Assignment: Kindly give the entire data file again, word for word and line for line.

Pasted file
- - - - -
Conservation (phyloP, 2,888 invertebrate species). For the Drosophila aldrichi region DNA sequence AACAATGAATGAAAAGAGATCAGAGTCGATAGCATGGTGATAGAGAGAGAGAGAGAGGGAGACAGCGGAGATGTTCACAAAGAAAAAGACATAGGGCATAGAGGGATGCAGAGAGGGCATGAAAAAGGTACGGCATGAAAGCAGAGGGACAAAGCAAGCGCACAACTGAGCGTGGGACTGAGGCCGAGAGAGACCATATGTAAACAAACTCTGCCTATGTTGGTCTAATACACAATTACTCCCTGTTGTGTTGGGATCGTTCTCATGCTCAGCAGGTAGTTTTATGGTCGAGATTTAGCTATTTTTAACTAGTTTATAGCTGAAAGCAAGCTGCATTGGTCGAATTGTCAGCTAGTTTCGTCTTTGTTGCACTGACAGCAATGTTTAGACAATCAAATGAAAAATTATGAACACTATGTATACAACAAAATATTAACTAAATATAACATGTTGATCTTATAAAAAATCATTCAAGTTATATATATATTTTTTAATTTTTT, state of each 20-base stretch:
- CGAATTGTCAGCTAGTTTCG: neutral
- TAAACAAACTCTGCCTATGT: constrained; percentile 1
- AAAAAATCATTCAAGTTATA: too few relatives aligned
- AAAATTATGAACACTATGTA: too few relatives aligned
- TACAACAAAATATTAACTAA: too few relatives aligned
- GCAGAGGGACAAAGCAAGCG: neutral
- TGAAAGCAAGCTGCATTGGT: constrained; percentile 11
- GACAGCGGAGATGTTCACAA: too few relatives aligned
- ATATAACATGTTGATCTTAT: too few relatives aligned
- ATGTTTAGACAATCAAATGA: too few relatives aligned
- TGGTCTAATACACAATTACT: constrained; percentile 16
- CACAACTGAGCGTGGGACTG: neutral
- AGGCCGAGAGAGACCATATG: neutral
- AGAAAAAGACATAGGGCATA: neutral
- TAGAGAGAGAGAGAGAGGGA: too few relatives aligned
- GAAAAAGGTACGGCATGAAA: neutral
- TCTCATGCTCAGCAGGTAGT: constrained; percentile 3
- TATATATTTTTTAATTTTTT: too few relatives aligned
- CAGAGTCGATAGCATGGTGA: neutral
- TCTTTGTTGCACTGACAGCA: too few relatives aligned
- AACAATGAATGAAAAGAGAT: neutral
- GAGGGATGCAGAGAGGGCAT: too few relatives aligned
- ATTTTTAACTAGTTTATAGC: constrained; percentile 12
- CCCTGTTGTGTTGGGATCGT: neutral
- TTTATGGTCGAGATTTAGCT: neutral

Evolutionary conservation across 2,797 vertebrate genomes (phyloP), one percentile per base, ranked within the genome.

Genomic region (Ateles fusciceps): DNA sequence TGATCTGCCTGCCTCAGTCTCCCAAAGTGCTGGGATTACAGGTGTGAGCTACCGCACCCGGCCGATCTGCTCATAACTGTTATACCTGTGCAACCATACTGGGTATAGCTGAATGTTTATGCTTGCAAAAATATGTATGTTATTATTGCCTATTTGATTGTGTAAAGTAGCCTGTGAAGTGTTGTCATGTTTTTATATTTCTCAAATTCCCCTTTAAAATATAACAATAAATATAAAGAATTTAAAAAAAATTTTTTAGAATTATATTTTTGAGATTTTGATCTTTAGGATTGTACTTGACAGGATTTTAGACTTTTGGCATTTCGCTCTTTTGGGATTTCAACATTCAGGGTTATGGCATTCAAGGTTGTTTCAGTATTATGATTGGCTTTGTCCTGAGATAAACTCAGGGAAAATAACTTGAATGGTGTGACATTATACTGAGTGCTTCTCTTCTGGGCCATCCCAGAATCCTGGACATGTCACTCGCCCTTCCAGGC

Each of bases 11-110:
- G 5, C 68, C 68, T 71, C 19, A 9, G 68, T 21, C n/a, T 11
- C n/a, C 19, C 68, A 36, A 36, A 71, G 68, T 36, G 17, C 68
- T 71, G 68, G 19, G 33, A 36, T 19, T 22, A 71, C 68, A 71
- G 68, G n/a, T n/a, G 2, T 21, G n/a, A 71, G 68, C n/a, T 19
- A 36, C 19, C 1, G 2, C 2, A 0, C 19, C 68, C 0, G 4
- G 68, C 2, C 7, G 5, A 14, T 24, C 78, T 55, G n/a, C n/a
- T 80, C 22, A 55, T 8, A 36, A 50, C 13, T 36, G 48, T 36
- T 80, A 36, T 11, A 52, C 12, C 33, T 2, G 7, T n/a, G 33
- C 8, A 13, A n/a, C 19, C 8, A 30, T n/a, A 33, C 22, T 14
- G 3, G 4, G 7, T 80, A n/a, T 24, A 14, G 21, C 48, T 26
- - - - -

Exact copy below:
Conservation (phyloP, 2,888 invertebrate species). For the Drosophila aldrichi region DNA sequence AACAATGAATGAAAAGAGATCAGAGTCGATAGCATGGTGATAGAGAGAGAGAGAGAGGGAGACAGCGGAGATGTTCACAAAGAAAAAGACATAGGGCATAGAGGGATGCAGAGAGGGCATGAAAAAGGTACGGCATGAAAGCAGAGGGACAAAGCAAGCGCACAACTGAGCGTGGGACTGAGGCCGAGAGAGACCATATGTAAACAAACTCTGCCTATGTTGGTCTAATACACAATTACTCCCTGTTGTGTTGGGATCGTTCTCATGCTCAGCAGGTAGTTTTATGGTCGAGATTTAGCTATTTTTAACTAGTTTATAGCTGAAAGCAAGCTGCATTGGTCGAATTGTCAGCTAGTTTCGTCTTTGTTGCACTGACAGCAATGTTTAGACAATCAAATGAAAAATTATGAACACTATGTATACAACAAAATATTAACTAAATATAACATGTTGATCTTATAAAAAATCATTCAAGTTATATATATATTTTTTAATTTTTT, state of each 20-base stretch:
- CGAATTGTCAGCTAGTTTCG: neutral
- TAAACAAACTCTGCCTATGT: constrained; percentile 1
- AAAAAATCATTCAAGTTATA: too few relatives aligned
- AAAATTATGAACACTATGTA: too few relatives aligned
- TACAACAAAATATTAACTAA: too few relatives aligned
- GCAGAGGGACAAAGCAAGCG: neutral
- TGAAAGCAAGCTGCATTGGT: constrained; percentile 11
- GACAGCGGAGATGTTCACAA: too few relatives aligned
- ATATAACATGTTGATCTTAT: too few relatives aligned
- ATGTTTAGACAATCAAATGA: too few relatives aligned
- TGGTCTAATACACAATTACT: constrained; percentile 16
- CACAACTGAGCGTGGGACTG: neutral
- AGGCCGAGAGAGACCATATG: neutral
- AGAAAAAGACATAGGGCATA: neutral
- TAGAGAGAGAGAGAGAGGGA: too few relatives aligned
- GAAAAAGGTACGGCATGAAA: neutral
- TCTCATGCTCAGCAGGTAGT: constrained; percentile 3
- TATATATTTTTTAATTTTTT: too few relatives aligned
- CAGAGTCGATAGCATGGTGA: neutral
- TCTTTGTTGCACTGACAGCA: too few relatives aligned
- AACAATGAATGAAAAGAGAT: neutral
- GAGGGATGCAGAGAGGGCAT: too few relatives aligned
- ATTTTTAACTAGTTTATAGC: constrained; percentile 12
- CCCTGTTGTGTTGGGATCGT: neutral
- TTTATGGTCGAGATTTAGCT: neutral

Evolutionary conservation across 2,797 vertebrate genomes (phyloP), one percentile per base, ranked within the genome.

Genomic region (Ateles fusciceps): DNA sequence TGATCTGCCTGCCTCAGTCTCCCAAAGTGCTGGGATTACAGGTGTGAGCTACCGCACCCGGCCGATCTGCTCATAACTGTTATACCTGTGCAACCATACTGGGTATAGCTGAATGTTTATGCTTGCAAAAATATGTATGTTATTATTGCCTATTTGATTGTGTAAAGTAGCCTGTGAAGTGTTGTCATGTTTTTATATTTCTCAAATTCCCCTTTAAAATATAACAATAAATATAAAGAATTTAAAAAAAATTTTTTAGAATTATATTTTTGAGATTTTGATCTTTAGGATTGTACTTGACAGGATTTTAGACTTTTGGCATTTCGCTCTTTTGGGATTTCAACATTCAGGGTTATGGCATTCAAGGTTGTTTCAGTATTATGATTGGCTTTGTCCTGAGATAAACTCAGGGAAAATAACTTGAATGGTGTGACATTATACTGAGTGCTTCTCTTCTGGGCCATCCCAGAATCCTGGACATGTCACTCGCCCTTCCAGGC

Each of bases 11-110:
- G 5, C 68, C 68, T 71, C 19, A 9, G 68, T 21, C n/a, T 11
- C n/a, C 19, C 68, A 36, A 36, A 71, G 68, T 36, G 17, C 68
- T 71, G 68, G 19, G 33, A 36, T 19, T 22, A 71, C 68, A 71
- G 68, G n/a, T n/a, G 2, T 21, G n/a, A 71, G 68, C n/a, T 19
- A 36, C 19, C 1, G 2, C 2, A 0, C 19, C 68, C 0, G 4
- G 68, C 2, C 7, G 5, A 14, T 24, C 78, T 55, G n/a, C n/a
- T 80, C 22, A 55, T 8, A 36, A 50, C 13, T 36, G 48, T 36
- T 80, A 36, T 11, A 52, C 12, C 33, T 2, G 7, T n/a, G 33
- C 8, A 13, A n/a, C 19, C 8, A 30, T n/a, A 33, C 22, T 14
- G 3, G 4, G 7, T 80, A n/a, T 24, A 14, G 21, C 48, T 26